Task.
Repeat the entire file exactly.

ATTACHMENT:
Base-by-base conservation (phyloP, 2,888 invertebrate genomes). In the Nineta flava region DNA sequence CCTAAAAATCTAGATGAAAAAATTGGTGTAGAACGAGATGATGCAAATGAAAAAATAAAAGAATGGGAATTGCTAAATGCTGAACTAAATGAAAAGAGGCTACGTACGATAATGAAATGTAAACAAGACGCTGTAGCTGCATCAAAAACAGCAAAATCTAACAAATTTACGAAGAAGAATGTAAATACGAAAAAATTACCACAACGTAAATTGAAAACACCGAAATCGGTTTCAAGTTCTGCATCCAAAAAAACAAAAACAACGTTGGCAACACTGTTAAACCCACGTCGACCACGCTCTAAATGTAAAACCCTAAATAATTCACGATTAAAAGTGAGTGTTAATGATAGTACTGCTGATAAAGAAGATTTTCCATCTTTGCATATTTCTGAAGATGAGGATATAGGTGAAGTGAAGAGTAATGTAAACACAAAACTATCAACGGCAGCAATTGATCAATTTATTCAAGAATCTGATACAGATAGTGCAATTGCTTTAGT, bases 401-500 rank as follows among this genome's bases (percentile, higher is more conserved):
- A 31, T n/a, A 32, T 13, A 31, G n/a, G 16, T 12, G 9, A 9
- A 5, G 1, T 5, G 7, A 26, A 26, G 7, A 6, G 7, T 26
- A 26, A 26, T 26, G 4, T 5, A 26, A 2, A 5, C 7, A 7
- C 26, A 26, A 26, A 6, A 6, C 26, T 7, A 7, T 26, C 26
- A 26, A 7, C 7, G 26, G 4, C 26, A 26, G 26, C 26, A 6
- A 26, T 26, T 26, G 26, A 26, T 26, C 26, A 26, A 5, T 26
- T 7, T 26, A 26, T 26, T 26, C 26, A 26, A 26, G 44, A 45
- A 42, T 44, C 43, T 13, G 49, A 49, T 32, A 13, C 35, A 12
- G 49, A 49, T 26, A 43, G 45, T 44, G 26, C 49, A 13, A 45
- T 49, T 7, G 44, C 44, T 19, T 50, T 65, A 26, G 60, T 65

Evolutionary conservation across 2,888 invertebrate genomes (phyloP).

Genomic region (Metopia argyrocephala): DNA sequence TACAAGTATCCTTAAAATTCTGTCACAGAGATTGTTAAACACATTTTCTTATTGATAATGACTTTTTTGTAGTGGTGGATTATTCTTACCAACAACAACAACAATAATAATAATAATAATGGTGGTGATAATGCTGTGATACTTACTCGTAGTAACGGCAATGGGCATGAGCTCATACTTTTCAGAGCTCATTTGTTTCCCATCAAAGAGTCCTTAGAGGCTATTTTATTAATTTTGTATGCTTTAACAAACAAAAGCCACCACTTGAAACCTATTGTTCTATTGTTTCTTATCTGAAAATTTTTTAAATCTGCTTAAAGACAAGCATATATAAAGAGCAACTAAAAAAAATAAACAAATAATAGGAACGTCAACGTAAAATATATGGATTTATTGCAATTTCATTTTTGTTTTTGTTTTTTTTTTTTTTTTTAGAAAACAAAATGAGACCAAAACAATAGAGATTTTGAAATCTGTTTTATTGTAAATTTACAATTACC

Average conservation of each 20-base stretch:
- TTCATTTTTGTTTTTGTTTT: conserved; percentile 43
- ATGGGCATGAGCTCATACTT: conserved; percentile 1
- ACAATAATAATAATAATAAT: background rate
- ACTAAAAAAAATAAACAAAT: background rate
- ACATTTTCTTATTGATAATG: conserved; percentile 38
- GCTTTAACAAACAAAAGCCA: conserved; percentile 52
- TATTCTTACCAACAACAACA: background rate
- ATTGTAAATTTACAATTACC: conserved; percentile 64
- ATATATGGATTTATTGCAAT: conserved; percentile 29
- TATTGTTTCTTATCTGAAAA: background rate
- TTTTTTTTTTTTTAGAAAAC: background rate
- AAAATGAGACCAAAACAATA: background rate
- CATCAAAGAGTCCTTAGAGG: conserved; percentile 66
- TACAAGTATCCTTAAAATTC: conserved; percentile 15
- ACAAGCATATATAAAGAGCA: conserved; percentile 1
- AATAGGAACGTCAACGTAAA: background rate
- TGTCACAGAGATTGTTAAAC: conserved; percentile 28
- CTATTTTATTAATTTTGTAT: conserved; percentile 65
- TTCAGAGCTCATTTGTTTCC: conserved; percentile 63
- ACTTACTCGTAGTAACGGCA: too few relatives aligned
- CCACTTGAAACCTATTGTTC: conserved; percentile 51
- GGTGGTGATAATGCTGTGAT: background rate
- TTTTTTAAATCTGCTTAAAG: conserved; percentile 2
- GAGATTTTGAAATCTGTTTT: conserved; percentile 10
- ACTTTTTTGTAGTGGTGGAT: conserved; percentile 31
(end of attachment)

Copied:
Base-by-base conservation (phyloP, 2,888 invertebrate genomes). In the Nineta flava region DNA sequence CCTAAAAATCTAGATGAAAAAATTGGTGTAGAACGAGATGATGCAAATGAAAAAATAAAAGAATGGGAATTGCTAAATGCTGAACTAAATGAAAAGAGGCTACGTACGATAATGAAATGTAAACAAGACGCTGTAGCTGCATCAAAAACAGCAAAATCTAACAAATTTACGAAGAAGAATGTAAATACGAAAAAATTACCACAACGTAAATTGAAAACACCGAAATCGGTTTCAAGTTCTGCATCCAAAAAAACAAAAACAACGTTGGCAACACTGTTAAACCCACGTCGACCACGCTCTAAATGTAAAACCCTAAATAATTCACGATTAAAAGTGAGTGTTAATGATAGTACTGCTGATAAAGAAGATTTTCCATCTTTGCATATTTCTGAAGATGAGGATATAGGTGAAGTGAAGAGTAATGTAAACACAAAACTATCAACGGCAGCAATTGATCAATTTATTCAAGAATCTGATACAGATAGTGCAATTGCTTTAGT, bases 401-500 rank as follows among this genome's bases (percentile, higher is more conserved):
- A 31, T n/a, A 32, T 13, A 31, G n/a, G 16, T 12, G 9, A 9
- A 5, G 1, T 5, G 7, A 26, A 26, G 7, A 6, G 7, T 26
- A 26, A 26, T 26, G 4, T 5, A 26, A 2, A 5, C 7, A 7
- C 26, A 26, A 26, A 6, A 6, C 26, T 7, A 7, T 26, C 26
- A 26, A 7, C 7, G 26, G 4, C 26, A 26, G 26, C 26, A 6
- A 26, T 26, T 26, G 26, A 26, T 26, C 26, A 26, A 5, T 26
- T 7, T 26, A 26, T 26, T 26, C 26, A 26, A 26, G 44, A 45
- A 42, T 44, C 43, T 13, G 49, A 49, T 32, A 13, C 35, A 12
- G 49, A 49, T 26, A 43, G 45, T 44, G 26, C 49, A 13, A 45
- T 49, T 7, G 44, C 44, T 19, T 50, T 65, A 26, G 60, T 65

Evolutionary conservation across 2,888 invertebrate genomes (phyloP).

Genomic region (Metopia argyrocephala): DNA sequence TACAAGTATCCTTAAAATTCTGTCACAGAGATTGTTAAACACATTTTCTTATTGATAATGACTTTTTTGTAGTGGTGGATTATTCTTACCAACAACAACAACAATAATAATAATAATAATGGTGGTGATAATGCTGTGATACTTACTCGTAGTAACGGCAATGGGCATGAGCTCATACTTTTCAGAGCTCATTTGTTTCCCATCAAAGAGTCCTTAGAGGCTATTTTATTAATTTTGTATGCTTTAACAAACAAAAGCCACCACTTGAAACCTATTGTTCTATTGTTTCTTATCTGAAAATTTTTTAAATCTGCTTAAAGACAAGCATATATAAAGAGCAACTAAAAAAAATAAACAAATAATAGGAACGTCAACGTAAAATATATGGATTTATTGCAATTTCATTTTTGTTTTTGTTTTTTTTTTTTTTTTTAGAAAACAAAATGAGACCAAAACAATAGAGATTTTGAAATCTGTTTTATTGTAAATTTACAATTACC

Average conservation of each 20-base stretch:
- TTCATTTTTGTTTTTGTTTT: conserved; percentile 43
- ATGGGCATGAGCTCATACTT: conserved; percentile 1
- ACAATAATAATAATAATAAT: background rate
- ACTAAAAAAAATAAACAAAT: background rate
- ACATTTTCTTATTGATAATG: conserved; percentile 38
- GCTTTAACAAACAAAAGCCA: conserved; percentile 52
- TATTCTTACCAACAACAACA: background rate
- ATTGTAAATTTACAATTACC: conserved; percentile 64
- ATATATGGATTTATTGCAAT: conserved; percentile 29
- TATTGTTTCTTATCTGAAAA: background rate
- TTTTTTTTTTTTTAGAAAAC: background rate
- AAAATGAGACCAAAACAATA: background rate
- CATCAAAGAGTCCTTAGAGG: conserved; percentile 66
- TACAAGTATCCTTAAAATTC: conserved; percentile 15
- ACAAGCATATATAAAGAGCA: conserved; percentile 1
- AATAGGAACGTCAACGTAAA: background rate
- TGTCACAGAGATTGTTAAAC: conserved; percentile 28
- CTATTTTATTAATTTTGTAT: conserved; percentile 65
- TTCAGAGCTCATTTGTTTCC: conserved; percentile 63
- ACTTACTCGTAGTAACGGCA: too few relatives aligned
- CCACTTGAAACCTATTGTTC: conserved; percentile 51
- GGTGGTGATAATGCTGTGAT: background rate
- TTTTTTAAATCTGCTTAAAG: conserved; percentile 2
- GAGATTTTGAAATCTGTTTT: conserved; percentile 10
- ACTTTTTTGTAGTGGTGGAT: conserved; percentile 31